Even "SunShine State News, acknowledges that economists predicted the creation of "1 million new jobs in the next seven years, even if Gov.-elect Rick Scott’s pro-growth legislative policies are not adopted . In campaign speeches, Scott had promised to add 700,000 jobs in seven years." Related: "Still waitin' on them 1.7 milhttp://www.blogger.com/img/blank.giflion jobs".
Budget ax falling on state jobs Friday
"The biggest work-force shake-up in Florida government history has started. About 1,295 state workers should learn by Friday if they are losing their jobs." "Florida workers in fear till Friday".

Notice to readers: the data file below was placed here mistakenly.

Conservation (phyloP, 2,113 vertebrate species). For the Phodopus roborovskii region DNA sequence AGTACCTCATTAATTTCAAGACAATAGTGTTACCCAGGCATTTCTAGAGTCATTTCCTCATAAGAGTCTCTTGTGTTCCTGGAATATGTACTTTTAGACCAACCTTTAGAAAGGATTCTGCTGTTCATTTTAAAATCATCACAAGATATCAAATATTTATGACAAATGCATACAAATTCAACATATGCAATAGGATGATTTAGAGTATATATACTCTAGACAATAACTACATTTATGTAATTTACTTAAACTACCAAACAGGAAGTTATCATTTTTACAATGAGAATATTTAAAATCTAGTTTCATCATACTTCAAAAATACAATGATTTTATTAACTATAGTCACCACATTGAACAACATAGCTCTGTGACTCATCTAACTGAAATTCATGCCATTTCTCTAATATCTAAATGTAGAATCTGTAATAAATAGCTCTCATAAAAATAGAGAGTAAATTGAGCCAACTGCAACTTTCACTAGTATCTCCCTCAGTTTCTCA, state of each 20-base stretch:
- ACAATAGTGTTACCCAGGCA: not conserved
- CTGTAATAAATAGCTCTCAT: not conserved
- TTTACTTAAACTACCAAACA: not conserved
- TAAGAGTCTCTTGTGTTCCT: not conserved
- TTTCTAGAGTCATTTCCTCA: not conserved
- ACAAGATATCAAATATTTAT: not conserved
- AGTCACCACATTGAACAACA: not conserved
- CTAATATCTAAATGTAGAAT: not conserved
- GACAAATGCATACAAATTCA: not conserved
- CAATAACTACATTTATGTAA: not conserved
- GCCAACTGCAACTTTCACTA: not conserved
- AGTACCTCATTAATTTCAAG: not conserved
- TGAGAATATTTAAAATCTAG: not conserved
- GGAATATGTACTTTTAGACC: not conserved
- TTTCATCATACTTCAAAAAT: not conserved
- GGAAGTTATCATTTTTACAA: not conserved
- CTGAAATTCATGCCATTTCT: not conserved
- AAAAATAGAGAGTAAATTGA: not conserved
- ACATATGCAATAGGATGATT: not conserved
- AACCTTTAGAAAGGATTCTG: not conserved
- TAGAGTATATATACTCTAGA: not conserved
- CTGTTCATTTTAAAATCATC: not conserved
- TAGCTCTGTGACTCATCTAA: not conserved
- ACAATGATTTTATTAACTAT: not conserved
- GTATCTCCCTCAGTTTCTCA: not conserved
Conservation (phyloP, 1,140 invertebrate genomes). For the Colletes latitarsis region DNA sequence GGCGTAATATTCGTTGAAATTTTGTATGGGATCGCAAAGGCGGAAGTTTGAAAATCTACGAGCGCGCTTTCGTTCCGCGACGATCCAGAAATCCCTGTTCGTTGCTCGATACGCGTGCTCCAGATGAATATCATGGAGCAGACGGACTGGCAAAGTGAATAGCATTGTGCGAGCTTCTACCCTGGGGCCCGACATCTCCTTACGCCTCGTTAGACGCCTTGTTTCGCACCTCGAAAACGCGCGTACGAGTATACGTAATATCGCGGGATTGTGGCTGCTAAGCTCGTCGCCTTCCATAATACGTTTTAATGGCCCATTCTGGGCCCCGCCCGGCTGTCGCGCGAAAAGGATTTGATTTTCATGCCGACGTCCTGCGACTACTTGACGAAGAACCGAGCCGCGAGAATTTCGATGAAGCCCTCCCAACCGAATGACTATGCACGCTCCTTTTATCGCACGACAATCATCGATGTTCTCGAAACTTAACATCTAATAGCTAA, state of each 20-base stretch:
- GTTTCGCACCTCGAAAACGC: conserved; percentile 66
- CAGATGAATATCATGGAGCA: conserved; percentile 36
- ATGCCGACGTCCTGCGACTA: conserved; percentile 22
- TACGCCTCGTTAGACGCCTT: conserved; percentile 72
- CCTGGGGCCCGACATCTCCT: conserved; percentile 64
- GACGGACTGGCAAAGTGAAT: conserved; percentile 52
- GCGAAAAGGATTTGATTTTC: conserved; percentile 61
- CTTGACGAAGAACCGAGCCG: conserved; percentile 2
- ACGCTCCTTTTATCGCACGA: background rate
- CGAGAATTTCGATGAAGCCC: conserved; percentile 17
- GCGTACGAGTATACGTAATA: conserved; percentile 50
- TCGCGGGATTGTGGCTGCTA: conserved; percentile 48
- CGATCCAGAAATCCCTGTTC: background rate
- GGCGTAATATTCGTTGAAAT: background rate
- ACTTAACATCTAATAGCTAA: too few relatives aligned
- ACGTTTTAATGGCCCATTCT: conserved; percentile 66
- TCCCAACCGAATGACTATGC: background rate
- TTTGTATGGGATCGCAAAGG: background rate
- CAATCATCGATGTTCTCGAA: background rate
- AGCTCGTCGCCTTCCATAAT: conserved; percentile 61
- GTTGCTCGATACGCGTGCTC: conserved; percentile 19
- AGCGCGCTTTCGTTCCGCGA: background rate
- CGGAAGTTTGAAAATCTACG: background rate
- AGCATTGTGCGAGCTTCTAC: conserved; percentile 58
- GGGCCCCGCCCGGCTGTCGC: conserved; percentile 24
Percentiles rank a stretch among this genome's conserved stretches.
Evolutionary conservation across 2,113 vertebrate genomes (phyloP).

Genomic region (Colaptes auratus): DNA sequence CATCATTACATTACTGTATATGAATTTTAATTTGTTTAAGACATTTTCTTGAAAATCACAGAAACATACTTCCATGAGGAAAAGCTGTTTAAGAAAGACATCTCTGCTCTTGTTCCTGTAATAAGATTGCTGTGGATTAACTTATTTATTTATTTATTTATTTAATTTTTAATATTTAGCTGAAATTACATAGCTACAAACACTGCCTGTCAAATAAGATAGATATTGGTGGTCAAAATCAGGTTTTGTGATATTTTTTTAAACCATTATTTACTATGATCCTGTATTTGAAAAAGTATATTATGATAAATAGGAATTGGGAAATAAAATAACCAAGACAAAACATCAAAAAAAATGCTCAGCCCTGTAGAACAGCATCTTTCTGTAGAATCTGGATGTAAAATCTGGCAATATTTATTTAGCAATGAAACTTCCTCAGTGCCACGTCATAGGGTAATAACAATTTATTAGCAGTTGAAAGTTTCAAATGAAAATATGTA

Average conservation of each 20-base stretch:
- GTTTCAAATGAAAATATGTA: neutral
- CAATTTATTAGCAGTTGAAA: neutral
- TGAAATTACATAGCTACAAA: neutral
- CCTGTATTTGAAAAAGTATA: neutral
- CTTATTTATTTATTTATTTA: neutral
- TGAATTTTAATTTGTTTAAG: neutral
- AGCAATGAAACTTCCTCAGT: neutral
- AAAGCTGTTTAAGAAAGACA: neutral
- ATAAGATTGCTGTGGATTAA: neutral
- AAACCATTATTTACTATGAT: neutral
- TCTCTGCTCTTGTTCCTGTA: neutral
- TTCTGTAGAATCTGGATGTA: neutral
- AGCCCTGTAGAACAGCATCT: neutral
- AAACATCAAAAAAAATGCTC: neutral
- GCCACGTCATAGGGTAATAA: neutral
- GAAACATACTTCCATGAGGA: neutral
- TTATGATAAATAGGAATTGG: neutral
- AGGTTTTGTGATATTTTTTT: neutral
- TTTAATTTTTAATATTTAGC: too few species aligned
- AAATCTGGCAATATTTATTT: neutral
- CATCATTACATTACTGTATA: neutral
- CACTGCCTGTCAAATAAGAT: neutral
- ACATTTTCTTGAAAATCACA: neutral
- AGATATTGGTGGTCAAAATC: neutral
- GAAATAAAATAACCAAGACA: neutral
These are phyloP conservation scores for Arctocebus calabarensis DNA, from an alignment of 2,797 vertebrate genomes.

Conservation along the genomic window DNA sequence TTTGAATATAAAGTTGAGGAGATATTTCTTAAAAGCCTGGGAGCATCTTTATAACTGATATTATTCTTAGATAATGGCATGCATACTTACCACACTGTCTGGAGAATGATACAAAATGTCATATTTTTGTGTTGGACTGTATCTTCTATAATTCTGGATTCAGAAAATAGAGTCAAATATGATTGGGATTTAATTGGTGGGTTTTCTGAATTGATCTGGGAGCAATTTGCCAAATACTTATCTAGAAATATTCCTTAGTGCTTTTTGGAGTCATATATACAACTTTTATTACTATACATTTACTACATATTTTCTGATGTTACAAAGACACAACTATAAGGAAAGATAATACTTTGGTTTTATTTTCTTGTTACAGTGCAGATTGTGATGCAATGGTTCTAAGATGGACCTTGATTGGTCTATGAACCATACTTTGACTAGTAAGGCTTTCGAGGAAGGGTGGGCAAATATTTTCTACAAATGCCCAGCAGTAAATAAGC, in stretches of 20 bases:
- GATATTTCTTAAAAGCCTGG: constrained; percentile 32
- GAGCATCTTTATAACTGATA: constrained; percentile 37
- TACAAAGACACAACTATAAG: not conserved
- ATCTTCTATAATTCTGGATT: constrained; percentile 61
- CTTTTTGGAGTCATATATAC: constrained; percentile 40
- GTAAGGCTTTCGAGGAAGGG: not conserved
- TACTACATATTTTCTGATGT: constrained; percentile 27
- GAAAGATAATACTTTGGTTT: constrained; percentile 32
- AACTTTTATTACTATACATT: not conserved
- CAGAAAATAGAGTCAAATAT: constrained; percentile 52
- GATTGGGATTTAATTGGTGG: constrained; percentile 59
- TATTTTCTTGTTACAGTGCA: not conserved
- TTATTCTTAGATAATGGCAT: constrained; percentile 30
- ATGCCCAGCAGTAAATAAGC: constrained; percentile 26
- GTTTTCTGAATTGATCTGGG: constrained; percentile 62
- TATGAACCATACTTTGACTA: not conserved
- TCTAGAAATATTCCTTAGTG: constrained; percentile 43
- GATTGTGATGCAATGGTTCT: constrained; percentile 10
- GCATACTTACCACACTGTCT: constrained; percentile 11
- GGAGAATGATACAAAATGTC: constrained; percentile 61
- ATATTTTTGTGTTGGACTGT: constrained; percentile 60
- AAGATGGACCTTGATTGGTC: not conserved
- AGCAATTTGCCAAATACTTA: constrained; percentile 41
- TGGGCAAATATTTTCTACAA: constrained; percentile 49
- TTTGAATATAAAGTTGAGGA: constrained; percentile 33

"The debate continues over privatizing the prison system as a way to save the state money". "Don't Put Away So Many Prisoners".
"Wild cards in Florida's politically charged Redistricting process"
Aaron Deslatte: "Florida lawmakers tasked with redrawing the state's political maps are professing they'll follow the constitutional amendments passed last year to strip partisanship from the redistricting process. Meanwhile, their lawyers are trying to invalidate them in court."
A federal lawsuit set for a July 29 hearing in Miami is one of the major wild cards in Florida's politically charged process of redrawing legislative and congressional maps during the next year. "Lawmakers expect redistricting litigation — and they're ready to pay".
"Questions continue to swirl around Robaina"